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Slinger v. State

Florida Court of Appeals, Fifth District

May 5, 2017



         Appeal from the Circuit Court for Citrus County, Richard A. Howard, Judge. Victor J. Musleh, Senior Judge.

          James S. Purdy, Public Defender, and Brittany N. O'Neil, Assistant Public Defender, Daytona Beach, for Appellant.

          Pamela Jo Bondi, Attorney General, Tallahassee, and Kellie A. Nielan, Assistant Attorney General, Daytona Beach, for Appellee.

          COHEN, C.J.

         Arthur Slinger appeals his convictions and sentences, following a jury trial, on three counts: 1) sexual battery; 2) lewd or lascivious molestation of a child between the ages of twelve and sixteen; and 3) lewd or lascivious battery of a child between the ages of twelve and sixteen. The State alleged that Slinger both fondled and performed oral sex upon a twelve-year-old boy. On appeal, Slinger argues that the trial court erred in failing to conduct an adequate Faretta[1] inquiry into whether his waiver of his Sixth Amendment[2]right to representation was knowing and voluntary. We agree, reverse Slinger's convictions, and remand for further proceedings.

         In addition to guaranteeing an accused person representation by appointed counsel, the Sixth Amendment protects a defendant's right to represent himself or herself. Faretta v. California, 422 U.S. 806, 807 (1975). The purpose of a Faretta inquiry is to determine whether a defendant knowingly and intelligently waives the right to counsel and asserts the right to self-representation. Id. at 835; see also Fla. R. Crim. P. 3.111(d)(2)-(3). In making that determination, no specific language is required, but the Florida Supreme Court has provided guidelines for courts to utilize. See, e.g., Amend. to Fla. R. Crim. P. 3.111(d)(2)-(3), 719 So.2d 873, 876-80 (Fla. 1998) (setting out model inquiry); see also Fitzpatrick v. Wainwright, 800 F.2d 1057, 1064-68 (11th Cir. 1986) (laying out factors to consider in assessing a Faretta inquiry).

         The trial court's handling of the defendant's right to self-representation is reviewed for an abuse of discretion. McCray v. State, 71 So.3d 848, 864 (Fla. 2011) (quoting Aquirre-Jarquin v. State, 9 So.3d 593, 602 (Fla. 2009)). Failure to conduct a Faretta inquiry when the defendant makes an unequivocal invocation of his right to self-representation is per se reversible error. Id. "The ultimate test is not the trial court's express advice, but rather the defendant's understanding." Fitzpatrick, 800 F.2d at 1065.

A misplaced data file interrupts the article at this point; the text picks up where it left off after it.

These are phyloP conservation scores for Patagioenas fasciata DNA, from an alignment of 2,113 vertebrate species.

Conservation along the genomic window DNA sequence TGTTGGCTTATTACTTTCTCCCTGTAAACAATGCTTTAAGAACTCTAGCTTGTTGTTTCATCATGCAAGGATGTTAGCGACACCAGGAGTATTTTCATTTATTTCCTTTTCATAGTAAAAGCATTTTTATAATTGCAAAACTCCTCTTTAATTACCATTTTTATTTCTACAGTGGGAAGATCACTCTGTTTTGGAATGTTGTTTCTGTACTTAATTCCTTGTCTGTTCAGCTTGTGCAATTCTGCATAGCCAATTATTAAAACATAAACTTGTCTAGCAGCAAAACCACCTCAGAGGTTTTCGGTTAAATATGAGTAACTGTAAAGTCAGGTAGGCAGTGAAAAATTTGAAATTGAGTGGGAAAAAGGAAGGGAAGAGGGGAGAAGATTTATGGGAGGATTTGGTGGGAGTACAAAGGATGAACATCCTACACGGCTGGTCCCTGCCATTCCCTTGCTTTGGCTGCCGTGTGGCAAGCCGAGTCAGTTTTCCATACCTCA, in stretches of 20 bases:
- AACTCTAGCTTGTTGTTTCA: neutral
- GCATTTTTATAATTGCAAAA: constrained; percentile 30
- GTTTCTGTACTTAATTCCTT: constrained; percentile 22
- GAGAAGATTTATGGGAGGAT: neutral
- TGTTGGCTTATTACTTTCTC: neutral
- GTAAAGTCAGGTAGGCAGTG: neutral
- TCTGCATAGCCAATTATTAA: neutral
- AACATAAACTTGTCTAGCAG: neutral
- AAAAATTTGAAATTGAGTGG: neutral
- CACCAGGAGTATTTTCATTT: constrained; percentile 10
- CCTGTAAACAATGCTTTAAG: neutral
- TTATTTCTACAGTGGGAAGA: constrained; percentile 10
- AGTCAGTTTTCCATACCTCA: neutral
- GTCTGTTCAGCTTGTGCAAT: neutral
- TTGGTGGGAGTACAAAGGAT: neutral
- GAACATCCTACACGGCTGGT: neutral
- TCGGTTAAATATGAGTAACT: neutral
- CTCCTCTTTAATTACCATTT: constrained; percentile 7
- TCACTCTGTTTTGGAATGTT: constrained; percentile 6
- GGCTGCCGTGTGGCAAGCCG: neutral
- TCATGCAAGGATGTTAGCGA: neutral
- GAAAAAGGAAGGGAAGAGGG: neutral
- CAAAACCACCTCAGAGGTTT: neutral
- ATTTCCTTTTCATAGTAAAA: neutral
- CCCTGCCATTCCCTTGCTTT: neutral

During a pretrial status conference, Slinger requested a hearing on his previously filed motion to discharge his public defender. The trial court then began what was ostensibly a Nelson[3] hearing to determine whether Slinger's appointed counsel was ineffective. From the start, however, the inquiry blurred the line between a Faretta hearing and a Nelson hearing, despite procedurally important distinctions between the two.[4] The court began by asking several questions about Slinger's age, education, work history, and prior legal experience-questions that should have been part of the Faretta inquiry. The court then asked questions related to the Nelson inquiry and heard arguments by Slinger and his counsel. The court found that Slinger's counsel was not rendering ineffective assistance. Slinger, in response to the court's questioning, indicated that he wished to represent himself.

         The court then proceeded to conduct a Faretta inquiry. The inquiry itself, however, lasted a mere three pages of the transcript.[5] Cf. State v. Bowen, 698 So.2d 248, 251 (Fla. 1997). The court did not ask about Slinger's history of mental or emotional illness, nor did it discuss the maximum possible sentence or the nature and complexity of the case. See Jones, 658 So.2d at 128 (Altenbernd, J., concurring). The court asked Slinger one question about his knowledge of legal proceedings-whether he was aware of the interrogative methods on direct and cross examination-but did not address the issue of jury selection. Cf. id. The court warned Slinger that he would be expected to follow the same rules of procedure as any attorney, but it did not point out that Slinger, as opposed to an appointed attorney, would have diminished access to legal materials and limited ability to contact witnesses while in jail. See McGirth v. State, 209 So.3d 1146, 1157 (Fla. 2017) (noting that the Faretta inquiry requires the court to state that the defendant's "access to legal resources will be limited while in custody"). Finally, the court failed to state on the record the reasons for its determination that Slinger had knowingly and voluntarily waived his right to counsel. Cf. Jones, 658 So.2d at 128‒29.

         We find this Faretta inquiry inadequate. While we acknowledge that there are no magic words for the court to use in conducting the exchange, the deficiencies in this inquiry make it impossible for us to determine if Slinger made a knowing waiver of his right to counsel. See Fitzpatrick, 800 F.2d at 1065. Although the trial court referenced the seriousness of the charges, the court did not explain the maximum penalties that Slinger faced. Most importantly, the court's explanation of the challenges of self-representation did not adequately explain the disadvantages.[6] Without establishing that Slinger was aware of the many disadvantages of self-representation or the possible penalties he faced, it is impossible to say that his waiver was knowing. Accordingly, we find that the court abused its discretion in accepting Slinger's waiver of his Sixth Amendment right to counsel. We reverse and remand for further proceedings.[7]


          PALMER and ...

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